The Big Question Guy

Perhaps the very best thing that one can say about Donald Trump is that he does ask the big questions.

Big questions, but questions that most of us, and for good reasons, would not ask. For we like our Constitution with its 27 Amendments, and would not question it or try to re-interpret them for our own purposes. For another we like our allies and would do nothing to withdraw from our treaties and drive them away. For a third we like the message on the Statue of Liberty, “Give me your tired, your poor, your huddled masses yearning to breathe free,” and would not want to add, as Trump has proposed, “the tired and poor who can stand on their own two feet.”

These questions, and others like them draw attention to Trump himself, and that alone seems to be his principal reason for asking them. For he is most of all a liar, braggart and narcissist

Now it’s true that the Constitution is an ancient document, written during a time where there was little, almost nothing in fact, of our modern world. And because of this there is some question whether the Constitution needs to be changed accordingly, as the world has changed. It’s ironic that Trump’s appointees to the Supreme Court are both originalists, followers of Justice Scalia, who believe that the judges have only to identify what’s at stake and then rely on determining the original meaning of the Constitution, the meaning it would have at the time of its writing, to resolve the present issue. One cannot imagine how one can be an originalist. At the time the Constitution was written there was slavery (the Founding Fathers were slave owners themselves) and that by itself puts the entire document in question.

Now there has always been agreement that within the Constitution there are “checks and balances.” Agreement that the naked power of each of the three branches, the legislative, the executive, and the judicial, is somehow tempered by the powers of other two. By a veto in case of the executive over the legislative, by impeachment in the case of the legislative over the executive. And it’s this last check that Trump would question and thereby obstruct. For in order to correctly and properly oversee the words and actions of the executive the legislative has to be allowed free access to the individuals and documents involved in whatever may have been the questionalble executive action.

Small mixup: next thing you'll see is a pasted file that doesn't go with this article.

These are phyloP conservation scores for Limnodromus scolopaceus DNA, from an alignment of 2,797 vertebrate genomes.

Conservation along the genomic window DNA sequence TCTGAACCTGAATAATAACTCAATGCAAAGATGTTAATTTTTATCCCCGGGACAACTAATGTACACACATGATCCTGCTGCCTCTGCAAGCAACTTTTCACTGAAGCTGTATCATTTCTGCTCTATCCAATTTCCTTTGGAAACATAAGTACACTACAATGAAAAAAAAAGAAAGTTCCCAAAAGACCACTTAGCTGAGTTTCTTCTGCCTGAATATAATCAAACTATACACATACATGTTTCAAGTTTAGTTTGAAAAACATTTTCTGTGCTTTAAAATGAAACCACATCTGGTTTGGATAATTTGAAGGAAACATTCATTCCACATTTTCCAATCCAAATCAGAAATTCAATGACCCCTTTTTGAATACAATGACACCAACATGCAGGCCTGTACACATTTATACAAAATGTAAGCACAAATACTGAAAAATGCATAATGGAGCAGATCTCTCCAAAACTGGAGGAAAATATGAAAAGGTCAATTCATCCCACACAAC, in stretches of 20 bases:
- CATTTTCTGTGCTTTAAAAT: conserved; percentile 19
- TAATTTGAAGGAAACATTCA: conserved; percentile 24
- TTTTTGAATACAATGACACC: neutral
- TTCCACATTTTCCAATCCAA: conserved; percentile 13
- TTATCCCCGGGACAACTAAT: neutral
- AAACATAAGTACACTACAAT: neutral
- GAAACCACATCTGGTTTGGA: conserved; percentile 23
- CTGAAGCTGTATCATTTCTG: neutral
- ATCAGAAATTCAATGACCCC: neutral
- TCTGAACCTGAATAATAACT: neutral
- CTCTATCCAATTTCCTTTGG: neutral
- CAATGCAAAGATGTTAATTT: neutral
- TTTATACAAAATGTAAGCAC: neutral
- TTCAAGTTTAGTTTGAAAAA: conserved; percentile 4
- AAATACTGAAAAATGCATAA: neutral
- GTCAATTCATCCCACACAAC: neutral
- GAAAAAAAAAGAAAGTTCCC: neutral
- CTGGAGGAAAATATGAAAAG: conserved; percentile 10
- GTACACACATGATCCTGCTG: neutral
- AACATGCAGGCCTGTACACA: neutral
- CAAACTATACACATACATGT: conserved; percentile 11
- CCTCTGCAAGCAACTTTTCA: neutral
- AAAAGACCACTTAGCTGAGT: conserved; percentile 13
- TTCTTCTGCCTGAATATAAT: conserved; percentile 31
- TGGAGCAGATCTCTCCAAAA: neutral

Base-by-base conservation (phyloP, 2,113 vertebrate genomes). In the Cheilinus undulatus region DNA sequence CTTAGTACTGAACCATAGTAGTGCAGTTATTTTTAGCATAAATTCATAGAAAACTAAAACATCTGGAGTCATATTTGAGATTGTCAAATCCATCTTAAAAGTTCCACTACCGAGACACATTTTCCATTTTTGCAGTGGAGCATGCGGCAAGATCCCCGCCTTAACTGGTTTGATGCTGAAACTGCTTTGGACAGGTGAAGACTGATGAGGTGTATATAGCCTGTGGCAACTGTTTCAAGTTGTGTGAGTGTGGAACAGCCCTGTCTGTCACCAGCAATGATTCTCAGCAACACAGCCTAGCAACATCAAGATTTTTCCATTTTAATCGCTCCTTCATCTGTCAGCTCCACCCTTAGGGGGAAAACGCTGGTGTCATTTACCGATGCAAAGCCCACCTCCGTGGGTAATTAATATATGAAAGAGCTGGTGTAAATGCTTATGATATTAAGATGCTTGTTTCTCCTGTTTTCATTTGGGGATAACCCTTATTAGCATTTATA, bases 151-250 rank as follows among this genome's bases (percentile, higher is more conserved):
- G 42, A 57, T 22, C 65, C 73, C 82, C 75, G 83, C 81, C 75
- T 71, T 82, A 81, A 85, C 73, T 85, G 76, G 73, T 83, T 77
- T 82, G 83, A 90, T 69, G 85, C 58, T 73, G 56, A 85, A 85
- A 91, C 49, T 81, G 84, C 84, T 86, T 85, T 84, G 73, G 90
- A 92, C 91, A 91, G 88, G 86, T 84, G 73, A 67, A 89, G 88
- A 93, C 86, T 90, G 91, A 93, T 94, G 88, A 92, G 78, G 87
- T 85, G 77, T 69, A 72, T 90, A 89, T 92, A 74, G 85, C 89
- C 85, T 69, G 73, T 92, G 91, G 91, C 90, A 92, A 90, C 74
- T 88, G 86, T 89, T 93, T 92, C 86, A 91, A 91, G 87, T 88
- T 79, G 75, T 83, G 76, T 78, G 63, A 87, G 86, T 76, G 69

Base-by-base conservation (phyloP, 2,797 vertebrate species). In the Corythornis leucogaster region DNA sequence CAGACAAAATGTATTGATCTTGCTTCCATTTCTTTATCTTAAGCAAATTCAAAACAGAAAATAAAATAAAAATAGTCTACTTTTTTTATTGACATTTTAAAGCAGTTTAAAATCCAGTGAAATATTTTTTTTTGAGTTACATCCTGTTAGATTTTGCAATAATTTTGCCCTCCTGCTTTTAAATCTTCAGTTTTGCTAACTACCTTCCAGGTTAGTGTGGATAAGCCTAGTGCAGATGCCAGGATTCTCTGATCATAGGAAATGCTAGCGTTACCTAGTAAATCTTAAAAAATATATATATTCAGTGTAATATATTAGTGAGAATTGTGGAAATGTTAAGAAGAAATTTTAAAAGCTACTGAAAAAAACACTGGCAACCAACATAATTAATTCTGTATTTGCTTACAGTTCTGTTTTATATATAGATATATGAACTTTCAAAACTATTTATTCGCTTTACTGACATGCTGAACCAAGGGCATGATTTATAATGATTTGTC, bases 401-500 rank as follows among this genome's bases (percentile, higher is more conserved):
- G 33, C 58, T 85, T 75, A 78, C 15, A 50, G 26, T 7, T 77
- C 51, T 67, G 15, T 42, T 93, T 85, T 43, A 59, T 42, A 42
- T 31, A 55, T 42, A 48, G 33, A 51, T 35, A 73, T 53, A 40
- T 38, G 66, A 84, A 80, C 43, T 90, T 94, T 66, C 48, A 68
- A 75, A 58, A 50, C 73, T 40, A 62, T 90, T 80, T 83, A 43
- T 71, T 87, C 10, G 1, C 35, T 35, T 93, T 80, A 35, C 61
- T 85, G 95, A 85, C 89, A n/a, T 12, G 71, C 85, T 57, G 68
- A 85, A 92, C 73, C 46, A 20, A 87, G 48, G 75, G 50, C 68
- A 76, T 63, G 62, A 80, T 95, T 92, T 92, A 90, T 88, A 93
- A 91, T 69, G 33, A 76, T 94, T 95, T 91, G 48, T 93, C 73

Now it’s likely that Trump assumes, like most of us, that the three branches are equal, that one branch does not have sway over another. But he asks a big question in this regard, why should he, the executive, almost like a king, obey the wishes of the legislative? For Trump, he shouldn’t, and that question by itself puts the legitimacy of the entire Constitution in doubt. Fore this reason now, in Trump time, we are saying we have a constitutional crisis. And it may very well be that, in spades, especially if Trump goes on to win in 2020.

Of our relationships with our allies Trump questions what is the reason for NATO, that which came into being when the Soviet Union was a threat. Now Russia has taken the place of the Soviet Union and is no longer a threat. Not only that but Vladimir Putin and Donald Trump, respective leaders of the two countries, are bosom pals.

About immigration Trump is asking the simple but big question why should we accept into our country immigrants that will once here become a heavy charge on our more and more costly welfare services. Why not, he asks, accept only those who can pay their own way? That is a big question. But there are answers.

The three questions: Why should the legislative power have access to the relative documents that are for whatever reason in the hands of the executive? There’s nothing explicitly stated in the Constitution that gives the legislative that power. Then, why should the United States go on paying for the defense of European countries, no longer threatened and well able to pay their own way? And finally, why should the United States go on accepting immigrants who will end up being heavy charges on our welfare services?

On the other hand perhaps the very worst thing one can say about Donald Trump is that his questions, and others like them, are undoing our democracy. And I haven’t even mentioned his questioning the reality of global warming (what’s wrong with beautiful coal and the jobs it provides for our people?), his questioning of the use of chemicals in our agriculture (why not allow them since we all profit from the resulting increased production numbers?), and his questioning of the worth of the thousands of the world’s insect and animal species that will become extinct, much like the earlier carrier pigeon and the now not yet extinct but seriously threatened grisly and polar bears. Trump asks the reasonable to many Trumpists, why prevent our citizens from enjoying open access to the world’s remaining but rapidly diminshing wildness areas? In comparison what’s the value of the life of, say an elephant, a giraffe, or tiger?

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